The AEI Center for International Housing Risk has declared that the rumors of the demise of the first-time buyer are “greatly exaggerated,” citing a 39 percent rise in origination volume to first-time buyers over the last year and a market share increase of 2.5 percentage points over the previous two years in August.
AEI’s data covers agency purchase loans, or mortgage loans that have a government guarantee. Approximately 93 percent of first-time buyer loans are agency loans, with the private market currently owning only about a 7 percent market share of first-time buyer loans, according to AEI.
While some reports have indicated that tight credit standards are preventing first-time buyers from entering the housing market at a faster rate, Pinto said rapid home price appreciation, particularly at the lower end of the market, has been one of the factors that has prevented would-be first-time buyers from making a purchase.
Continued short supply continues to put upward pressure on home prices. And AEI believes that policy moves such as increasing the GSEs’ conforming loan limits, which the Federal Housing Finance Agency did last week, may not help affordability.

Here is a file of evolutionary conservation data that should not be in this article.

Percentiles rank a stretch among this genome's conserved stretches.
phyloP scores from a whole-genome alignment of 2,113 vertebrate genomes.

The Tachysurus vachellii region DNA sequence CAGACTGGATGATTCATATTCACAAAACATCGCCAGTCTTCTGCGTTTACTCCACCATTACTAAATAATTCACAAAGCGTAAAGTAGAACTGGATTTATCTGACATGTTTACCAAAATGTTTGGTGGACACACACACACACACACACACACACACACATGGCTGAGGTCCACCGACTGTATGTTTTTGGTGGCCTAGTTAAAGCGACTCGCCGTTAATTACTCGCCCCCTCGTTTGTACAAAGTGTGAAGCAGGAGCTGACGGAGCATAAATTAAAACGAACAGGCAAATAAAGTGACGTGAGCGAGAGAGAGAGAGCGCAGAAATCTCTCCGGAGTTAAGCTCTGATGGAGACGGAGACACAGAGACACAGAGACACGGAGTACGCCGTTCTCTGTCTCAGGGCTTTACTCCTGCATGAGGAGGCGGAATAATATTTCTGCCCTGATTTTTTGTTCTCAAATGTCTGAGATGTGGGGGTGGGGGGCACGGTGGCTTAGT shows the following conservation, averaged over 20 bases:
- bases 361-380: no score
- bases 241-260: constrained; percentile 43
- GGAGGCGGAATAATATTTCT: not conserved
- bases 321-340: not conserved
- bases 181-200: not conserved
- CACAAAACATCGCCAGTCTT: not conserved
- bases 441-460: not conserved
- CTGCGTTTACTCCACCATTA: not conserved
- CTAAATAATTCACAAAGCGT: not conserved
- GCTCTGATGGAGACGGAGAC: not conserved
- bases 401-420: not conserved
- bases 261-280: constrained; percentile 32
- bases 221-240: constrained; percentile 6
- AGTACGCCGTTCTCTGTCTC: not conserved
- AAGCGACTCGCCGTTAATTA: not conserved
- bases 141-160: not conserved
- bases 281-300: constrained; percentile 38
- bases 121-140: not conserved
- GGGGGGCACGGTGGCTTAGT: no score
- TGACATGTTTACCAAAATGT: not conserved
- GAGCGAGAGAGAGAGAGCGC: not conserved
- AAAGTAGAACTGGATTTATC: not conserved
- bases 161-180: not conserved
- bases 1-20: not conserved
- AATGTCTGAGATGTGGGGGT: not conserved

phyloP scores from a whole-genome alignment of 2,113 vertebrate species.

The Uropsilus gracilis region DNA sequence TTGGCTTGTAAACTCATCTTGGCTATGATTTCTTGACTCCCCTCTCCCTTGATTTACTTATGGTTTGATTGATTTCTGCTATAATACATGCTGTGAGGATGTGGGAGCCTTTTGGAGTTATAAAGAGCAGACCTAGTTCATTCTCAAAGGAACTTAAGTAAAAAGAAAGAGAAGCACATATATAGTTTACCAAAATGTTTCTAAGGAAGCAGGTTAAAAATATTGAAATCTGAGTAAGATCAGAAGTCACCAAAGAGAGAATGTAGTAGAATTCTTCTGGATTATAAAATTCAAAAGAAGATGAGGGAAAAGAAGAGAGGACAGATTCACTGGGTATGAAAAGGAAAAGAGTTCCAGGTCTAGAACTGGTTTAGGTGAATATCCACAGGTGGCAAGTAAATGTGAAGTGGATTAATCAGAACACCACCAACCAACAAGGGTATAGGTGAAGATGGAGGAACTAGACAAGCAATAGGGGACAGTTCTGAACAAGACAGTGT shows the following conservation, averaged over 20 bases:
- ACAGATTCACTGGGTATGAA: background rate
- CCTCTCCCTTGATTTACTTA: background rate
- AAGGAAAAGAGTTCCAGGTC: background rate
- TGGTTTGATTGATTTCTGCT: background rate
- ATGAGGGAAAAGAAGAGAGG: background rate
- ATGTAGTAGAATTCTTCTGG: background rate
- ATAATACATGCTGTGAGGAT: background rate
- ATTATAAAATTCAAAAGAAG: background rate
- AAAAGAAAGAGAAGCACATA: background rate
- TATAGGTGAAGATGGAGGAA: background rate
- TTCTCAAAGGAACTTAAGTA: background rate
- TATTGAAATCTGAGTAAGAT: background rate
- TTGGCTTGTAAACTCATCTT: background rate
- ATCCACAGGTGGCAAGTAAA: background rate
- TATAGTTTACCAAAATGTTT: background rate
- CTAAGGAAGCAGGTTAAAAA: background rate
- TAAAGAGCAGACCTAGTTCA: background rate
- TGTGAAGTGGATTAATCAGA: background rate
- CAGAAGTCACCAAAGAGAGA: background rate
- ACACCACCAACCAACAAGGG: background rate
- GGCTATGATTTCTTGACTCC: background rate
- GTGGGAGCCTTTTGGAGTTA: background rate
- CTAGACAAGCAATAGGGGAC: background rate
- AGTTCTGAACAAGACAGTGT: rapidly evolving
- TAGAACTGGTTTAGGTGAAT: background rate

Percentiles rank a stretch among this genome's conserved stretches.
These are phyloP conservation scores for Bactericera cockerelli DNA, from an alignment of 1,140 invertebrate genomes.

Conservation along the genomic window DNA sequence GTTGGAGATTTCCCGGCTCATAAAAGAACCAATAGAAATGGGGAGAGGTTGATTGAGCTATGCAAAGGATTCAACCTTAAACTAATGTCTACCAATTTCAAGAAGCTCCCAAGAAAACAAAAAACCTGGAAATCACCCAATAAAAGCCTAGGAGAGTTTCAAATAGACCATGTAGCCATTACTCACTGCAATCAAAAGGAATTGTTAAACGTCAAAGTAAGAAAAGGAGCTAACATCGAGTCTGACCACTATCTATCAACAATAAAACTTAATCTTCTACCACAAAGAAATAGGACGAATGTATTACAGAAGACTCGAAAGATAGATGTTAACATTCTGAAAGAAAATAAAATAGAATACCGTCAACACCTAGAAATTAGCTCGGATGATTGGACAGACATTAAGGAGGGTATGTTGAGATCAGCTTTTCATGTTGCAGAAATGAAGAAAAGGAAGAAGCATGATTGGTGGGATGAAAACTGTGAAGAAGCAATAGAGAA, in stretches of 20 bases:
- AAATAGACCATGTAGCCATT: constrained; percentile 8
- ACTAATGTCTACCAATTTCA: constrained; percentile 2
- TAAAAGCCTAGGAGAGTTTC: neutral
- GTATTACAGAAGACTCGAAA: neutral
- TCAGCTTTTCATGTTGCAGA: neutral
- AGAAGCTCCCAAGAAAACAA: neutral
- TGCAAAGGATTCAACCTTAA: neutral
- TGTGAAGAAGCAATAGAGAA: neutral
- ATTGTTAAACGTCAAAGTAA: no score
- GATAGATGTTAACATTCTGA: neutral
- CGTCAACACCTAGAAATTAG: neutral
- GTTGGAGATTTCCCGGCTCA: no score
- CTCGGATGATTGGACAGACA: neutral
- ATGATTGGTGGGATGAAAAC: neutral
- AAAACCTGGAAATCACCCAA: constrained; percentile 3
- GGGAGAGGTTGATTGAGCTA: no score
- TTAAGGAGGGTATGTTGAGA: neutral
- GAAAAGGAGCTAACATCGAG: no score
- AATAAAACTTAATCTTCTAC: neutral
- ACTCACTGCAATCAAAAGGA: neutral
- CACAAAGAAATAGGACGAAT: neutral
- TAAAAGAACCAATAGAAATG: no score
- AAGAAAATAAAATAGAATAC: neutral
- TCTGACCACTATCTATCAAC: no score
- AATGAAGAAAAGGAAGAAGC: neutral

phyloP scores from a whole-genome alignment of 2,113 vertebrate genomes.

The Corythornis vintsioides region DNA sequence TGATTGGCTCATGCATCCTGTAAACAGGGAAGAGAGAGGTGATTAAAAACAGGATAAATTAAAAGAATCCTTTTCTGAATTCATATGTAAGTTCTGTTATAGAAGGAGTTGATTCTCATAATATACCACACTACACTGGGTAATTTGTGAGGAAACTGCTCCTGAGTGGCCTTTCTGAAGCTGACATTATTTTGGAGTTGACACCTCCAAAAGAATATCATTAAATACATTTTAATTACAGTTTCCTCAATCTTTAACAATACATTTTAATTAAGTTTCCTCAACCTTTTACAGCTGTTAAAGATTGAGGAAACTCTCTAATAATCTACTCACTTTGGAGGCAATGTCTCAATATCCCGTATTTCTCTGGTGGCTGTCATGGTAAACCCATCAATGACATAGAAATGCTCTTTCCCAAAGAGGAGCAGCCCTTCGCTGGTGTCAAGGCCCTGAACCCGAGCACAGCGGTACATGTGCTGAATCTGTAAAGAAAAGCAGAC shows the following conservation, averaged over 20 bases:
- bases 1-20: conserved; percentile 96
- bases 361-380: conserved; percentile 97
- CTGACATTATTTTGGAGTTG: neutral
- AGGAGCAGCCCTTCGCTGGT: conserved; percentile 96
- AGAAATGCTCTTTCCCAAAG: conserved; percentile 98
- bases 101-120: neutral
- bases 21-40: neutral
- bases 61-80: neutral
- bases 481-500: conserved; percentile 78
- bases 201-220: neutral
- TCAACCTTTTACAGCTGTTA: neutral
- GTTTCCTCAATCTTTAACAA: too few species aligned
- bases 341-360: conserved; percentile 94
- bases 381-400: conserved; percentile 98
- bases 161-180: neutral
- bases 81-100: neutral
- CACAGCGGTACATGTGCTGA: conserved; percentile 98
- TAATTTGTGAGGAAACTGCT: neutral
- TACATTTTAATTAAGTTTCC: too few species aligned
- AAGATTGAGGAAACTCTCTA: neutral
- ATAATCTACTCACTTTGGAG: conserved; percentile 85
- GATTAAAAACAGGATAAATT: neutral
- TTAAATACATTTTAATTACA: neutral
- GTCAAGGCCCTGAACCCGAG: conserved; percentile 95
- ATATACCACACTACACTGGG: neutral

“House prices will continue to rise as long as too much demand keeps chasing too little supply,” AEI Research Analyst Tobias Peter said. “Therefore proposals such as lower mortgage insurance premiums or higher loan limits will only stimulate more demand, worsening affordability—not improving it.”
Meanwhile, the rapid price appreciation has put repeat buyers at an advantage, because higher prices have resulted in more equity.
“Repeat buyers are in a better position because, by definition, they already own a home,” said Ed Pinto, Co-director and Chief Risk Officer of the AEI International Center on Housing Risk. “The house they’re buying also costs money, but they have more equity in the house they’re selling, and the first-time buyer doesn’t have that. First-time buyers are on the detrimental side because prices have gone up 6 percent in incomes have gone up just 2 percent, so they have to use more leverage.”
While more first-time buyer agency loans were made, the gap is widening between risk on first-time buyer loans and repeat buyer loans. In August, AEI reported the First-Time Buyer Risk Index at 15.6 percent, which was largely unchanged from the previous year but 6.4 percentage points higher than the Repeat Buyer Risk Index. In August 2015, the gap between the two was 6.0 percentage points.
AEI’s First-Time Buyer Mortgage Share and Risk Indices cover nearly 5.1 million agency purchase loans from February 2013 through August 2016.